OS grid reference:- SE 272 876
The market town of Bedale lies in the Hambleton district of North Yorkshire.
The town was granted its market charter in 1251 by King Henry III. During the reign of his son, King Edward I, Sir Bryan FitzAlan built a castle in Bedale. Bedale Hall, a Georgian house remodelled in neo-classical style in 1730 is now home to the Bedale Museum, which covers the heritage of the area from prehistoric times to the present day.
A fourteenth century market cross stands in the market place where The Wynd, Emgate and Market Place meet. Leech House is an unusual small brick building which stands beside Bedale Beck, it was built by a seventeenth century apothecary to store the leeches which were used to bleed his patients.
In 2012 a group of metal detectorists exploring a field near Bedale discovered a hoard of silver and gold objects dating from the ninth to tenth centuries, making it of earlier date than both the Cuerdale Hoard and the Vale of York Hoard. The hoard is now on display at the Yorkshire Museum in York.
The Bedale Hoard consists of 48 gold and silver objects and 29 silver ingots and includes an iron sword pommel inlaid with foil plaques, four gold hoops or bands from the hilt of the sword, six small gold rivets, four silver collars and neck-rings , one silver arm, one fragment of a 'Permian' ring, and one silver penannular brooch.
Nearby Thorpe Perrow Arboretum holds what is considered to be one of the finest collections of trees and shrubs in Britain and also boasts ornamental lakes, scenic walks and trails and a popular a Birds of Prey Centre containing one of the largest collections of birds of prey in the north of England, flying displays are held every day.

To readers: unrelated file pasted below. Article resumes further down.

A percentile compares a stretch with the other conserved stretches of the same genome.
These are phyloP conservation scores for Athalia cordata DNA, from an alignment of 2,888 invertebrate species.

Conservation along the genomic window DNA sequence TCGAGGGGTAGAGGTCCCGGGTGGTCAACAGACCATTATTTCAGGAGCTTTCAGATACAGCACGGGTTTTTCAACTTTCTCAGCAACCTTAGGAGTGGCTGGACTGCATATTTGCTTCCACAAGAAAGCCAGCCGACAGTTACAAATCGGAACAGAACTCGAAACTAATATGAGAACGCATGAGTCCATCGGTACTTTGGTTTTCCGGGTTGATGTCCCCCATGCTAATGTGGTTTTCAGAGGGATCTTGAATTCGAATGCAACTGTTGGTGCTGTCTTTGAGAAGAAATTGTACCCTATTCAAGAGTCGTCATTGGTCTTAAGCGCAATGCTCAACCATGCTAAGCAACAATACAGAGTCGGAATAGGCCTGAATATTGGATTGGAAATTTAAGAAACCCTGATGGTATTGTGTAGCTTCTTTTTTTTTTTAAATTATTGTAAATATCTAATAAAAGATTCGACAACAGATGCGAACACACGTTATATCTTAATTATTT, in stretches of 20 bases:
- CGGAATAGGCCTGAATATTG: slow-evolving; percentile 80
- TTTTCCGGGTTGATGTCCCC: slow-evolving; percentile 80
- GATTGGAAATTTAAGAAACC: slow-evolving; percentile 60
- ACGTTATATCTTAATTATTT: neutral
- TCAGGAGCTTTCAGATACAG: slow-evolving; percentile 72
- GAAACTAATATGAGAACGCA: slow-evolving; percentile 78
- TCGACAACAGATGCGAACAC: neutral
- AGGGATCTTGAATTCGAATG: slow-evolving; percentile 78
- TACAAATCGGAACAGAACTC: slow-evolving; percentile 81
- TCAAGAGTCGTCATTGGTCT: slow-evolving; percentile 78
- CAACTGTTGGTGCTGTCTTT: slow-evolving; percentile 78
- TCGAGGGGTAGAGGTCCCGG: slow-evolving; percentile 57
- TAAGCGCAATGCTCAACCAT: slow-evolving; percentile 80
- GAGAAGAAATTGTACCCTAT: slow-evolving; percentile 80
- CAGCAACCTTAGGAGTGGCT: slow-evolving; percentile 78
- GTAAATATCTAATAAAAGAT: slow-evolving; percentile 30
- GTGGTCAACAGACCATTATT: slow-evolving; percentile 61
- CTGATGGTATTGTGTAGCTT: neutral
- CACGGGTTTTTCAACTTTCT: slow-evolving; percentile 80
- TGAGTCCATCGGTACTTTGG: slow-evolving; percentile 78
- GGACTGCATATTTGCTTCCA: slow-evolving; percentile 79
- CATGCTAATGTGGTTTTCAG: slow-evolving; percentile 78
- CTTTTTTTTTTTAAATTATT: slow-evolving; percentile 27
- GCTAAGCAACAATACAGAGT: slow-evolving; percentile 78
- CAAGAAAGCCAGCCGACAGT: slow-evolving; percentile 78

St. Gregory's Church
The Gothic style parish church of St. Gregory's boasts an imposing fortified church tower, built to defend against Scottish invasion. A church has stood in Bedale at the time of the Domesday Survey, the present building displays architectural features of successive periods, including a fourteenth century south aisle and a fifteenth century tower.
The building retains some Catholic relics, although during the Civil War Puritans vandalised several features of the building.
The church contains a handsome fourteenth century wall painting of St George slaying the dragon, in which, unusually, St. George is depicted as left handed. The painting is situated immediately opposite the south door.
There is also a Viking grave marker, which is notable for its depiction of the legend of Wayland Smith.
The stone effigy of Brian Fitzalan, (1243 - 1306), is also to be found in the church. A close friend of King Edward I, he was also the Custodian of Scotland, fought against William Wallace at the Battle of Falkirk in 1298, and was present at the siege of Caverlock. In the floor of the north aisle is a large, rectangular monument, elaborately carved in relief from marble and commemorating Thomas Jackson, who died in 1529.
In the chancel are highly decorative fourteenth century sedilia with crocketed finials above each canopy. Furnishings in the choir are by Robert Thompson, the famous 'Mouseman of Kilburn'. The huge east window of the south aisle may have been moved to the church from nearby Jervaulx Abbey.